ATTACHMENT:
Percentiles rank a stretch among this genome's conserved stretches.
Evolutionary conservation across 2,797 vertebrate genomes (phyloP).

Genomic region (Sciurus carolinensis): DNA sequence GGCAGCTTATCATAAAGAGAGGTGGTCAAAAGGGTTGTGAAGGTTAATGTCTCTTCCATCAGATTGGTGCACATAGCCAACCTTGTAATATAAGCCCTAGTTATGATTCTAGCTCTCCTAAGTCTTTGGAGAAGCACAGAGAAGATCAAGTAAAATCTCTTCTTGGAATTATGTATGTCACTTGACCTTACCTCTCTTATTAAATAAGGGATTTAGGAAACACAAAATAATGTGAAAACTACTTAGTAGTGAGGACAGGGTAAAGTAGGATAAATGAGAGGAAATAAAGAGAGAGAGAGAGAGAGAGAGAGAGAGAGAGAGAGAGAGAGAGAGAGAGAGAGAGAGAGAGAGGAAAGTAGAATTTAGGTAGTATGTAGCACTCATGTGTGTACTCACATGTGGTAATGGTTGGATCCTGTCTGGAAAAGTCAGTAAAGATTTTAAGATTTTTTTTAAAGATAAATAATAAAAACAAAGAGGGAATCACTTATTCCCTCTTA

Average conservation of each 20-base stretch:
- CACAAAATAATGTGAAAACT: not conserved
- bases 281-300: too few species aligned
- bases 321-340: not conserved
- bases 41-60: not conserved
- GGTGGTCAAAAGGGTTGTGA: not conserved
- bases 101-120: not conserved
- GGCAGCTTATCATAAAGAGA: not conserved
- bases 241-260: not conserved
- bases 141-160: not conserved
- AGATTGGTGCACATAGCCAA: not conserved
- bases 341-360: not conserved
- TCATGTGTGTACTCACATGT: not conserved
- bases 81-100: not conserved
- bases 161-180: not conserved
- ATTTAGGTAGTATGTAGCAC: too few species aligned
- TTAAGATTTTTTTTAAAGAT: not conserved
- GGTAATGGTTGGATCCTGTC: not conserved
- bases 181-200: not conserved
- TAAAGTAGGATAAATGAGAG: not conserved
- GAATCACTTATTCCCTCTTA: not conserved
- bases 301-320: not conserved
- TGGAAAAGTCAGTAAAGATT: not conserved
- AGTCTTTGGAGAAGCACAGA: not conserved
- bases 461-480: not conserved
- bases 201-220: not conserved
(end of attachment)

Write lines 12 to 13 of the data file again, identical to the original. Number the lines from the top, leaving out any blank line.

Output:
- bases 241-260: not conserved
- bases 141-160: not conserved